Grading Race to the Top

Five years have passed since the Obama administration announced the winners of the $4 billion Race to the Top (RttT) contest, a major federal initiative designed to stimulate education reform among the states. In that time supporters have argued that the program encouraged meaningful education reform, while critics have countered that it promised a lot but changed little. Now William Howell, the Sydney Stein Professor of American Politics at Chicago Harris, has put that argument largely to rest with a research article in Education Next.

Howell’s overall findings indicate that RttT has had a substantial impact on education policy across the United States. “The evidence suggests that by strategically deploying funds to cash-strapped states and massively increasing the public profile of a controversial set of education policies, the president managed to stimulate reforms that had stalled in state legislatures, stood no chance of enactment in Congress, and could not be accomplished via unilateral action,” Howell writes.

The article confirms observations by officials in many participating states. Consistent with the paper's findings, Illinois State Senator Kimberly Lightford noted, “I think Race to the Top was our driving force to get us all honest and fair, and willing to negotiate at the table.”

Specifically, RttT was designed to encourage higher state standards, create new data systems, improve teacher effectiveness, increase college readiness, stimulate charter-school expansion, and strengthen low-performing schools. In applications for federal funding, states were asked to describe their current policies and outline their goals to meet the initiative’s criteria. Across the three phases of RttT, 18 states and the District of Columbia won awards that ranged from $17 million to $700 million.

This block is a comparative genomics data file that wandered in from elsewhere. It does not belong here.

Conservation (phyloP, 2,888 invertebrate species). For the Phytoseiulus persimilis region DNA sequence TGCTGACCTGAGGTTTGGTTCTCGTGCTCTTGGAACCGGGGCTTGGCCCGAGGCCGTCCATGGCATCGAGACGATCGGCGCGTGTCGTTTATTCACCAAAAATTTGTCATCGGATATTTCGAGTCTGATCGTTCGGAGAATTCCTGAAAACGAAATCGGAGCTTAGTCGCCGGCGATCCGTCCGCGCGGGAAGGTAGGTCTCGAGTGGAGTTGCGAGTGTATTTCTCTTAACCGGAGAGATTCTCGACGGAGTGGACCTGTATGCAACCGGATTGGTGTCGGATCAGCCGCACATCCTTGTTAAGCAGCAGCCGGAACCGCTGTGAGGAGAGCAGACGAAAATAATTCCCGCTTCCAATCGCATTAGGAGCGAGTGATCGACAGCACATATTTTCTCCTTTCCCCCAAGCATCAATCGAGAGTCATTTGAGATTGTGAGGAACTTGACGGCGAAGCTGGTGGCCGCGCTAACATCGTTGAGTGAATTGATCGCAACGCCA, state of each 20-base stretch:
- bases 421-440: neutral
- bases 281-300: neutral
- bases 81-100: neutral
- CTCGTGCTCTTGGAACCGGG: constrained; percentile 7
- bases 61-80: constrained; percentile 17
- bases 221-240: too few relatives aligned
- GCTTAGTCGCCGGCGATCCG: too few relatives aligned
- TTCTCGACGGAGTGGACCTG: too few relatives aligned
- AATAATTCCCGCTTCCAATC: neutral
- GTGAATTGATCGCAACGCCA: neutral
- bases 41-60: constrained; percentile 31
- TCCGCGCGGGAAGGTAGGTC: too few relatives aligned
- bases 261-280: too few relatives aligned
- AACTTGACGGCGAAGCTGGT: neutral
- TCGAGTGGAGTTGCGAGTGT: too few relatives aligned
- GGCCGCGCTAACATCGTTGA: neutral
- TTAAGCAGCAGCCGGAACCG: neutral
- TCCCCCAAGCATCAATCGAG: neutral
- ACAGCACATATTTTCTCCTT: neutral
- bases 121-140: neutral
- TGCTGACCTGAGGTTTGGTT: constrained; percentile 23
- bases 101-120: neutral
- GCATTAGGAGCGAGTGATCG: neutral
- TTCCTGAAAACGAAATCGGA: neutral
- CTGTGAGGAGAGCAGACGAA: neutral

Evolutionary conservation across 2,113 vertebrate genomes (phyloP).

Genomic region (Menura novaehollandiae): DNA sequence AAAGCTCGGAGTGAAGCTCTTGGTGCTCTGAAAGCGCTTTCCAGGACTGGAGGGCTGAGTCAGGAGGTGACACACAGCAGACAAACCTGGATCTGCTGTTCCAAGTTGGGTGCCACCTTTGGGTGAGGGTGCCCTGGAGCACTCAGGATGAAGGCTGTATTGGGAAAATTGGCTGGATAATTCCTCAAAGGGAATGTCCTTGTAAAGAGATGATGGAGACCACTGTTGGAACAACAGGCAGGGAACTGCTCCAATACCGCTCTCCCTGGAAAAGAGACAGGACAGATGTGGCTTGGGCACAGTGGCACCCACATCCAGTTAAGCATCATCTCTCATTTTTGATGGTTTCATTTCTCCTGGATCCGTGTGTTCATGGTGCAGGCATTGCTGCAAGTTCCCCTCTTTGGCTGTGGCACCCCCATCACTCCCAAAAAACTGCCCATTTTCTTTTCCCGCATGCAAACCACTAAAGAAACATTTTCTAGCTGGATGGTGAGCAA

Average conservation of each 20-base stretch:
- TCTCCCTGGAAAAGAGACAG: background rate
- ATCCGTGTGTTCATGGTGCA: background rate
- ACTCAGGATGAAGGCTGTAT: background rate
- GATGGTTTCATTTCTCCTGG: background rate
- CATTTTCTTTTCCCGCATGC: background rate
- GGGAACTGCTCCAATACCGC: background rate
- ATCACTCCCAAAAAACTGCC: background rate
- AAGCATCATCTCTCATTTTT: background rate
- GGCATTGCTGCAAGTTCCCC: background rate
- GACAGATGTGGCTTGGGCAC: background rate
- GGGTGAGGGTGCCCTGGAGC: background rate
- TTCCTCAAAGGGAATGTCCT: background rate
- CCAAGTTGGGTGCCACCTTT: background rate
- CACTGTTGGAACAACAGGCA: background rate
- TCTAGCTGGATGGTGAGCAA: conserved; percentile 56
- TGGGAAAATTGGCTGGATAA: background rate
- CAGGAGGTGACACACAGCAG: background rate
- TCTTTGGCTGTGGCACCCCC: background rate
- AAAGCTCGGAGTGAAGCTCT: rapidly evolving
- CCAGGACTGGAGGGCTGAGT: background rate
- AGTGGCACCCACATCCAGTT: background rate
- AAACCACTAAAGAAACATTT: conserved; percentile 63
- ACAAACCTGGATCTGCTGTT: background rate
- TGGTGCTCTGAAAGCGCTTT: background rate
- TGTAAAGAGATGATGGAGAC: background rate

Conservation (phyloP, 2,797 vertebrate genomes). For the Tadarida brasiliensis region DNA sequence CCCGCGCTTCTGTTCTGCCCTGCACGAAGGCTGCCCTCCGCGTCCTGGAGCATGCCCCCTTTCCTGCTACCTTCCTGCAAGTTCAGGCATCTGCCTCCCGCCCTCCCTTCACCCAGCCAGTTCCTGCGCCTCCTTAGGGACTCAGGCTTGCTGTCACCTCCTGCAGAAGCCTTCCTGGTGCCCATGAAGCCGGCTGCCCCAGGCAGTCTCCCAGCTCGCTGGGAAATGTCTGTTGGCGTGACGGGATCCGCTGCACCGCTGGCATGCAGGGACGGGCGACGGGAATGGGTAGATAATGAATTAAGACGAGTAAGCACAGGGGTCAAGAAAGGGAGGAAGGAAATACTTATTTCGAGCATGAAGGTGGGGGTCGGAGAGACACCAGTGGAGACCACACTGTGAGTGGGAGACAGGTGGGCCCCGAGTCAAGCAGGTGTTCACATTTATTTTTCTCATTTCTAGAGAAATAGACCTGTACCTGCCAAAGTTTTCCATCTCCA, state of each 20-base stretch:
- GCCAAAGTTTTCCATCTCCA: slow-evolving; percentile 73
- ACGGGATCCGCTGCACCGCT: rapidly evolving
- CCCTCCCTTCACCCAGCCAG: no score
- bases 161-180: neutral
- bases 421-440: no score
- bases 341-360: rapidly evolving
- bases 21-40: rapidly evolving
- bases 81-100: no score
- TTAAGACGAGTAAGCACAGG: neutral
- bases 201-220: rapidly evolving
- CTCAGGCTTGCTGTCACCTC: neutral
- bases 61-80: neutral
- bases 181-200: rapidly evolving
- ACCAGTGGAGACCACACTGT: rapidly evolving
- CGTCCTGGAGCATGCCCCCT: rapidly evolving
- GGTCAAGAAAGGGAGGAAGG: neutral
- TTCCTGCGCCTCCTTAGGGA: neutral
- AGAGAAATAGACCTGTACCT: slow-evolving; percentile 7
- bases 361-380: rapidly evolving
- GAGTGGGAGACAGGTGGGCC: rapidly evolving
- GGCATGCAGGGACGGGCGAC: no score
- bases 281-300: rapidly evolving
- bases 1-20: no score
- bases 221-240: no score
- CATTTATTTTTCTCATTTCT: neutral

In order to see if RttT stimulated the adoption of education reforms, Howell and a team of researchers examined whether a statewide governing body had actually enacted (not just proposed) upwards of 33 qualifying policies each year between 2001 and 2014. They found that states enacted reform policies at a much higher rate in the aftermath of RttT than previously. 

Between 2001 and 2008, the year before RttT was authorized, states, on average, enacted about 10 percent of proposed school reform policies. Between 2009 and 2014, however, they enacted 68 percent of them. Between 2001 and 2008, states that won an award, those that applied but did not win, and those that never applied were nearly indistinguishable from one another. But by 2014, winning states had adopted 88 percent of the recommended reform policies on average. States that applied but did not win had adopted 68 percent of them, and even states that never applied had adopted 56 percent of these policies. Howell and his team conclude that the process of applying to the competitions by itself, plus the increased media attention given to RttT policies, generated momentum behind policy reform. 

Howell also found that winning states were more likely to raise their proficiency standards after RttT was authorized, suggesting that RttT’s influence carried over into the implementation stage of education policymaking. RttT did not accelerate previous trends in charter school enrollments. The growth in charter school enrollments in winning states, however, continued to climb at a higher rate than charter growth rates in other states. 

The article, which appears in the Fall 2015 issue of Education Next, features an interactive map showing the percentage of RttT policies implemented from 2001 through 2014, state by state.  

Howell clarifies that the study "does not assess the efficacy of the particular policies promoted by the initiative, nor does it investigate how Race to the Top altered practices within schools or districts. Rather, the focus is the education policymaking process itself; the adoption of education policies is the outcome of interest." In that regard, he finds, the federal initiative has been a success.

"The surge of post-2009 policy activity constitutes a major accomplishment for the Obama administration," Howell concludes. "With a relatively small amount of money, little formal constitutional authority in education, and without the power to unilaterally impose his will upon state governments, President Obama managed to jump-start policy processes that had languished for years in state governments around the country. When it comes to domestic policymaking, past presidents often accomplished a lot less with a lot more."

This article was adapted from a press release published by Education Next on July 14, 2015.